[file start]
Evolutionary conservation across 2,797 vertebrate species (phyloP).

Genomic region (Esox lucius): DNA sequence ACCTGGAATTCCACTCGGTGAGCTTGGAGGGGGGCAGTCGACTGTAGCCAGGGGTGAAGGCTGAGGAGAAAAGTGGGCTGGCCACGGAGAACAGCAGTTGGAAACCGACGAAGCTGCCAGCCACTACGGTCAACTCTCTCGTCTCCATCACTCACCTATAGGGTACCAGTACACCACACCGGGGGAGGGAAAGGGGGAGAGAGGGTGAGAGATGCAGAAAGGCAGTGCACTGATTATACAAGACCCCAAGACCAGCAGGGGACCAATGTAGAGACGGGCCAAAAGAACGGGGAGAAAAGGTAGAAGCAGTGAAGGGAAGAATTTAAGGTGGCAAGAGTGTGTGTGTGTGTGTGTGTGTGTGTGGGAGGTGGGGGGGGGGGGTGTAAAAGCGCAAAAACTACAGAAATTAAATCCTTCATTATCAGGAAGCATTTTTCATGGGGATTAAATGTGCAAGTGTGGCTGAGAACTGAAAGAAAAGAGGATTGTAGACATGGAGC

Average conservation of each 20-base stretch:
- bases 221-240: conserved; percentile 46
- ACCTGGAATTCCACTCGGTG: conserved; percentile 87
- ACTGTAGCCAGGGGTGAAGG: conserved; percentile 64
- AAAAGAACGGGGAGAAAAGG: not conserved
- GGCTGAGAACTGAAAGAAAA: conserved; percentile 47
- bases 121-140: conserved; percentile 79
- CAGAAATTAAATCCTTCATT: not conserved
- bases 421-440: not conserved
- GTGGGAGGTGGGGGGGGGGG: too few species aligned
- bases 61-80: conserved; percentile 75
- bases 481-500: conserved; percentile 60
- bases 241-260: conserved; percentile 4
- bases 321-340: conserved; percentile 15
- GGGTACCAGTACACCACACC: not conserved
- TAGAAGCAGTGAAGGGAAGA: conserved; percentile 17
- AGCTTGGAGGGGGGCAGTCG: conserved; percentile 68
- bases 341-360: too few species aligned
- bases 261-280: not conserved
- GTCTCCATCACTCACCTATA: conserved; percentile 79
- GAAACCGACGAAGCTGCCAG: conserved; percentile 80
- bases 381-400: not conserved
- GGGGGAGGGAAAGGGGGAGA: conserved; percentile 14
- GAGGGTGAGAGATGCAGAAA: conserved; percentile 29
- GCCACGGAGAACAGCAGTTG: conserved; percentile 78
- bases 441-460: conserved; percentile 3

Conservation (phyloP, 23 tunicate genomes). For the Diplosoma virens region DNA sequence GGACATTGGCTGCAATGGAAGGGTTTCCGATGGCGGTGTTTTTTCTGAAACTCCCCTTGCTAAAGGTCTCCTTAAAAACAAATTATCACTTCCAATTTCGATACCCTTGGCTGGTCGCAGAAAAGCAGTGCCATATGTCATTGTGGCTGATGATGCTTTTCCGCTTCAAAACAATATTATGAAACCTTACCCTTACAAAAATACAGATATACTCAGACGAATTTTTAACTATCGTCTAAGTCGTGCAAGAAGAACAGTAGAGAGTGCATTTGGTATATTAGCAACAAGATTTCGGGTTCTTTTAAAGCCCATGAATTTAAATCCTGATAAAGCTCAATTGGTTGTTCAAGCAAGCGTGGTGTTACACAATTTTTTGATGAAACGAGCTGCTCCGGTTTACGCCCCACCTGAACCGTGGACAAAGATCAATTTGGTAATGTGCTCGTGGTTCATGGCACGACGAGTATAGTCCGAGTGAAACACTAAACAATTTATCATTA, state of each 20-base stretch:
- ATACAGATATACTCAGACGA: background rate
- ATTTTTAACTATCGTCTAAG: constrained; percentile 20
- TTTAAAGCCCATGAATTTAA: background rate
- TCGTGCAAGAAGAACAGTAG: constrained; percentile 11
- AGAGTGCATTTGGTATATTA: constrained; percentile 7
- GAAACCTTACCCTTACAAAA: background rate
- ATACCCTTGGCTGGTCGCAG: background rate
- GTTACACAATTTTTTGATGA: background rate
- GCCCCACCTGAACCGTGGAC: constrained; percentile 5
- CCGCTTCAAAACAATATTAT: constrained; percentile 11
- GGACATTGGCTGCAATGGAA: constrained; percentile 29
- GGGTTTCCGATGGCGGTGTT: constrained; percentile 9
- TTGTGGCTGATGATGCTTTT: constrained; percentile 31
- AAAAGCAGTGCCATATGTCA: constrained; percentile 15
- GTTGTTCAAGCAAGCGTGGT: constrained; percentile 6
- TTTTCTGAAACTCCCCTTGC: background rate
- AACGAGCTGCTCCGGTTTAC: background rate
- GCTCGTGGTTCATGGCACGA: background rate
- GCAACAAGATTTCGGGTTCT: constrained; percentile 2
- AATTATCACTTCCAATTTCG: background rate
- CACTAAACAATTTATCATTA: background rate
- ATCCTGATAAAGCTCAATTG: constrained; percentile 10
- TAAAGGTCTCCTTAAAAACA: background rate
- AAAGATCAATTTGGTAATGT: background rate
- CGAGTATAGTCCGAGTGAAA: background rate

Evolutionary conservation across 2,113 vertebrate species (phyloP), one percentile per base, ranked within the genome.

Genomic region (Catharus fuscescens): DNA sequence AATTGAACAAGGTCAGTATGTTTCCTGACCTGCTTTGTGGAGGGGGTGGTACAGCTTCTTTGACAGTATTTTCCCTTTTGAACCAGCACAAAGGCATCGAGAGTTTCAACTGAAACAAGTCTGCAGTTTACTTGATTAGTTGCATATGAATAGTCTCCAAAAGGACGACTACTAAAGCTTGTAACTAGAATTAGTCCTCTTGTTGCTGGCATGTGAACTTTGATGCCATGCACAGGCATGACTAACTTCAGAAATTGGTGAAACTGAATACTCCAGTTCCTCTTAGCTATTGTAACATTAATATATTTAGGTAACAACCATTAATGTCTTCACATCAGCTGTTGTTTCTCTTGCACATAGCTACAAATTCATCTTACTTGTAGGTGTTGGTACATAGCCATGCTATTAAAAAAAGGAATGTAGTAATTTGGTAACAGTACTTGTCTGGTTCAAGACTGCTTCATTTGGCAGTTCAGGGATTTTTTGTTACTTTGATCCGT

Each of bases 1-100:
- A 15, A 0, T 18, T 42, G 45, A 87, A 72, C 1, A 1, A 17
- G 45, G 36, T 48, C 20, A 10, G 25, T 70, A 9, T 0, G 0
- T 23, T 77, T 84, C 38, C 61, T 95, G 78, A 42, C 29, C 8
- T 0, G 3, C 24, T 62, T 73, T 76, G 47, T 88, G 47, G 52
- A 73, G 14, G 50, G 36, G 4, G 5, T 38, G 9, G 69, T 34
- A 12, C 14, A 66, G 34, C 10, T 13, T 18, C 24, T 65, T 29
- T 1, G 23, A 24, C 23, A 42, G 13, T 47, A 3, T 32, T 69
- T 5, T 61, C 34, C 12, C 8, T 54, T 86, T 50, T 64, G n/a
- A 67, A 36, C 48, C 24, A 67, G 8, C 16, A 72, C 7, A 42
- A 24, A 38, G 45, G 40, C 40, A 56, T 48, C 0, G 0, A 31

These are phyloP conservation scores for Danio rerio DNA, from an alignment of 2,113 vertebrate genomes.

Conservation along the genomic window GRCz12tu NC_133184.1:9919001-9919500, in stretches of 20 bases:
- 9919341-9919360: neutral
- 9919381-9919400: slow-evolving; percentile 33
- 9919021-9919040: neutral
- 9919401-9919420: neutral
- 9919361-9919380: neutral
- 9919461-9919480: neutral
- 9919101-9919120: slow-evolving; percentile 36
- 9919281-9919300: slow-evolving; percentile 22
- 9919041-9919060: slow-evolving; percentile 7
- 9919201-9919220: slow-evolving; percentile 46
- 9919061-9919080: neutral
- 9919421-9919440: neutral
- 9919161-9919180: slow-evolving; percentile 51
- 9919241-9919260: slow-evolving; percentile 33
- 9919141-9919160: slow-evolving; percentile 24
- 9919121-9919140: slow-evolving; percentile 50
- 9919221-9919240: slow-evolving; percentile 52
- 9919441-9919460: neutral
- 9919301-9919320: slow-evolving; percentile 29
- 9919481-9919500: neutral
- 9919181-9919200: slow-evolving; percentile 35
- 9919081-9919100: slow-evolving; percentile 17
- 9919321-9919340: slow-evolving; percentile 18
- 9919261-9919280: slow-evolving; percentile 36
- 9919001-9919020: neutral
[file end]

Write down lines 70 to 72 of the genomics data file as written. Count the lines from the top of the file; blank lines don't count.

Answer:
- 9919341-9919360: neutral
- 9919381-9919400: slow-evolving; percentile 33
- 9919021-9919040: neutral